Rainfall was experienced as far north as eastern Georgia and extreme southern South Carolina. Other parts of the United States received high to moderate rains while the aforementioned region received low amounts. [56] Six fatalities were reported from devastating rainfall in Jamaica from the depression. [3] [57]

Season effects

This is a table of all of the storms that did form in the 1987 Atlantic hurricane season. It includes their duration, names, landfall(s) – denoted by bold location names – damages, and death totals. Deaths in parentheses will be additional and indirect (an example of an indirect death would be a traffic accident), but are still related to that storm. Damage and deaths will include totals while the storm was extratropical or a wave or low, and all of the damage figures are in 1987 USD.

NameDates active Peak classification Sustained
wind speeds
PressureAreas affectedDamage
(USD)
DeathsRefs
OneMay 24 – June 1Tropical depression35 mph (55 km/h)1,003 hPa (29.62 inHg)Bahamas, Florida None None
Unnamed August 9–17Tropical storm45 mph (70 km/h)1,007 hPa (29.74 inHg)United States Gulf Coast7.4 million None [3]
Arlene August 10–23Category 1 hurricane75 mph (120 km/h)987 hPa (29.15 inHg)Bahamas, Bermuda8,000 None [3]
FourAugust 13–15Tropical depression35 mph (55 km/h)1,011 hPa (29.85 inHg)None None None
BretAugust 18–24Tropical storm50 mph (80 km/h)1,000 hPa (29.53 inHg)Cape Verde Islands None None [3]
SixAugust 30 – September 2Tropical depression35 mph (55 km/h)1,006 hPa (29.71 inHg)None None None
CindySeptember 5–10Tropical storm50 mph (80 km/h)1,000 hPa (29.53 inHg)None None None [3]
EightSeptember 6–8Tropical depression35 mph (55 km/h)1,006 hPa (29.71 inHg)Nicaragua None None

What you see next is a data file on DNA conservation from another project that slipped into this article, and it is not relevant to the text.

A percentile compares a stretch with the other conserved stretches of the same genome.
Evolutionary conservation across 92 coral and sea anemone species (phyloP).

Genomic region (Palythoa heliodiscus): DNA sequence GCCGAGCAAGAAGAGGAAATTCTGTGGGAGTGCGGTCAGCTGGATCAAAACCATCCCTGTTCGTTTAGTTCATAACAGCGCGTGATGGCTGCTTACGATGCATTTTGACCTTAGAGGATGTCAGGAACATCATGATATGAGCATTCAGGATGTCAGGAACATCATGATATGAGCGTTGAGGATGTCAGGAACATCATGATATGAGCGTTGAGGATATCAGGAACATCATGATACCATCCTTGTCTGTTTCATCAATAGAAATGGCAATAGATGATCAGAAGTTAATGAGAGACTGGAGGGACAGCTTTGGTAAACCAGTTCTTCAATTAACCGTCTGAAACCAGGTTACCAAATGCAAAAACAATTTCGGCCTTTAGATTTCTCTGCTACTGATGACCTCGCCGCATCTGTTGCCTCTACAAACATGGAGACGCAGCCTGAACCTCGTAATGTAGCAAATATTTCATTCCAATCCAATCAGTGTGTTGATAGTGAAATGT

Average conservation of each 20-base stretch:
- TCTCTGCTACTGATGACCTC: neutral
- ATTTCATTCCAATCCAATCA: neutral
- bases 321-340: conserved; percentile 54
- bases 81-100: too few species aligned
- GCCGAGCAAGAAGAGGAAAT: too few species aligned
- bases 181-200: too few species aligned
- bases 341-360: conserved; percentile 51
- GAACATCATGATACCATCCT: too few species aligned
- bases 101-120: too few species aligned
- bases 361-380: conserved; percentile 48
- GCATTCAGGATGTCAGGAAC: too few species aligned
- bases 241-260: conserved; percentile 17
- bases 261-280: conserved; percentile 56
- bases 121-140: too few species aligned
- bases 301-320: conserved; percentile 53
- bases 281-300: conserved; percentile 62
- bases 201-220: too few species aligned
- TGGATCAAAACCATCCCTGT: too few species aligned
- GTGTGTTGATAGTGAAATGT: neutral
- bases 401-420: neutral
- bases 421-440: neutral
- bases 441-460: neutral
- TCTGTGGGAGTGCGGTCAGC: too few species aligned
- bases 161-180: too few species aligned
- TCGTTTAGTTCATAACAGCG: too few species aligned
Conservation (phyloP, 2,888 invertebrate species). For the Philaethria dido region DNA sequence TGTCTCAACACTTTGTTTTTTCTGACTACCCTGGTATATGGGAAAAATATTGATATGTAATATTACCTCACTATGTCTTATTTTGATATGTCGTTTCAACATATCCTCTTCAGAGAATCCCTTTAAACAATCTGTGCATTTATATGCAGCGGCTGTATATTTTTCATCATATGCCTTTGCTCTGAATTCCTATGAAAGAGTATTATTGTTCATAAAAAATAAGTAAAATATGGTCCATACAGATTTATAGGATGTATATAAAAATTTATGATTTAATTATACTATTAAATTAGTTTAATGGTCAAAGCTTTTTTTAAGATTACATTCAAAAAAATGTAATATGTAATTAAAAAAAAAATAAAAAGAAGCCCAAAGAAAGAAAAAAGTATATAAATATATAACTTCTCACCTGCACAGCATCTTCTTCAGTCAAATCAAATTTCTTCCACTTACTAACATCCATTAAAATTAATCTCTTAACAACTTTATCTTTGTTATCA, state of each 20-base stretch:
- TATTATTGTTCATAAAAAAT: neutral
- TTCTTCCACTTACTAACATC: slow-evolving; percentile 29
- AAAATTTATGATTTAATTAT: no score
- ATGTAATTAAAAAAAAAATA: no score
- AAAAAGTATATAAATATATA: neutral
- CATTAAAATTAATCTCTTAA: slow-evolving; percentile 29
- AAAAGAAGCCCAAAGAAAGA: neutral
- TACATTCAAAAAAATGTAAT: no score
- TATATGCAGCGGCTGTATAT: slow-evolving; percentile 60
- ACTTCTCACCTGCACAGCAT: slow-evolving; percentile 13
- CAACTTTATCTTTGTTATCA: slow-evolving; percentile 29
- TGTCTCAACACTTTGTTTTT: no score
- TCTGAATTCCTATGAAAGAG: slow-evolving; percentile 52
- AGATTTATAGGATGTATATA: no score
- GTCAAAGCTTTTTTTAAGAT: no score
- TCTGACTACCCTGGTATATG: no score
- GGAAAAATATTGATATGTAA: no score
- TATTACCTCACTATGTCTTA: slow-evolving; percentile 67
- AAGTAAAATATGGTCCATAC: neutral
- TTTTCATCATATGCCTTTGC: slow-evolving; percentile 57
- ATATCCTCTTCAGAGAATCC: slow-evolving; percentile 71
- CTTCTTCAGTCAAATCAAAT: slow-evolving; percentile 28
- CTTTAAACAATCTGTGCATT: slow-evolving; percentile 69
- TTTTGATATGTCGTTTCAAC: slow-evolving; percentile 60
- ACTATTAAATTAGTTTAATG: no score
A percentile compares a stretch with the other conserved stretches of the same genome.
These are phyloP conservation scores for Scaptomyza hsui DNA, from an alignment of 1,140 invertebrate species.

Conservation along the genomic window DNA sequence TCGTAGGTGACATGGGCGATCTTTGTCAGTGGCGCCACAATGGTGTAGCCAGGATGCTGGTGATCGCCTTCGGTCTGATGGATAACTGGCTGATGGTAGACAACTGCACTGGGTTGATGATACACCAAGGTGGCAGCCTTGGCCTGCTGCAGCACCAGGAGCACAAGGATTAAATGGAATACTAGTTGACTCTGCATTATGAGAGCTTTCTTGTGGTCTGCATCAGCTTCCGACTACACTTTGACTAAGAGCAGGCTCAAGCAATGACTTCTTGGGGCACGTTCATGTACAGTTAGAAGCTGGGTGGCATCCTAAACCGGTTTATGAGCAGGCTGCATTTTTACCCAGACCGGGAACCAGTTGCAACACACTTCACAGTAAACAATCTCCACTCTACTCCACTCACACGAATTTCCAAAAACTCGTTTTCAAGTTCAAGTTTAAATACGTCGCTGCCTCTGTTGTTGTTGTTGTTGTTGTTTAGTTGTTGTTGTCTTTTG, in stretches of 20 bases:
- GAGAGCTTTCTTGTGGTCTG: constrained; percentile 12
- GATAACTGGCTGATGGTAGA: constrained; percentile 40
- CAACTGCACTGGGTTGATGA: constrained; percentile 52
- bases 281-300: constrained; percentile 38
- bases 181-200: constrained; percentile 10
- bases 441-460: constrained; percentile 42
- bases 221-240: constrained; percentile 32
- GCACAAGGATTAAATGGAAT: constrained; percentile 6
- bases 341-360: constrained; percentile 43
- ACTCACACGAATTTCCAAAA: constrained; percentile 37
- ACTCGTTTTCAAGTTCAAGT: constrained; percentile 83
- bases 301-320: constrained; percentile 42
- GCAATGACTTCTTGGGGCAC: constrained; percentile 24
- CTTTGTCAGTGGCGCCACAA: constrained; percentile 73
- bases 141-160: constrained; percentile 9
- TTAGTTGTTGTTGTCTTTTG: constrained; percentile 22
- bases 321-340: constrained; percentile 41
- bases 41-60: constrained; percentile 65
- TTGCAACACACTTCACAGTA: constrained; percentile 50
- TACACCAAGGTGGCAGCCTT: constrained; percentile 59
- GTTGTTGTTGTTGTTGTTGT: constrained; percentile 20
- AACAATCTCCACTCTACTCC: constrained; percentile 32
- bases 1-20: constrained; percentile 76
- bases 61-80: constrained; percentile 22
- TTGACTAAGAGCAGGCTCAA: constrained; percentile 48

NineSeptember 7–8Tropical depression35 mph (55 km/h)1,007 hPa (29.74 inHg)United States East Coast None None
DennisSeptember 8–20Tropical storm50 mph (80 km/h)1,000 hPa (29.53 inHg)None None None [3]
ElevenSeptember 13–17Tropical depression35 mph (55 km/h)1,008 hPa (29.77 inHg)None None None
Emily September 20–26Category 3 hurricane125 mph (200 km/h)958 hPa (28.29 inHg)Lesser Antilles, Greater Antilles, Bermuda80.3 million3 [3]
Floyd October 9–13Category 1 hurricane75 mph (120 km/h)993 hPa (29.32 inHg)Central America, Cuba, Florida, Bahamas500,0001 [3]
Fourteen October 31 – November 4Tropical depression35 mph (55 km/h)1,004 hPa (29.65 inHg)Jamaica, Cayman Islands, Cuba, Florida1.8 million6 [3]
Season aggregates
14 systemsMay 25 – November 4125 mph (200 km/h)958 hPa (28.29 inHg)90 million10 [3]

Storm names

The following names were used for named storms that formed in the north Atlantic in 1987. This is the same list used for the 1981 season. No names were retired, so it was used again in the 1993 season. [58] Names that were not assigned are marked in gray.

  • Harvey (unused)
  • Irene (unused)
  • Jose (unused)
  • Katrina (unused)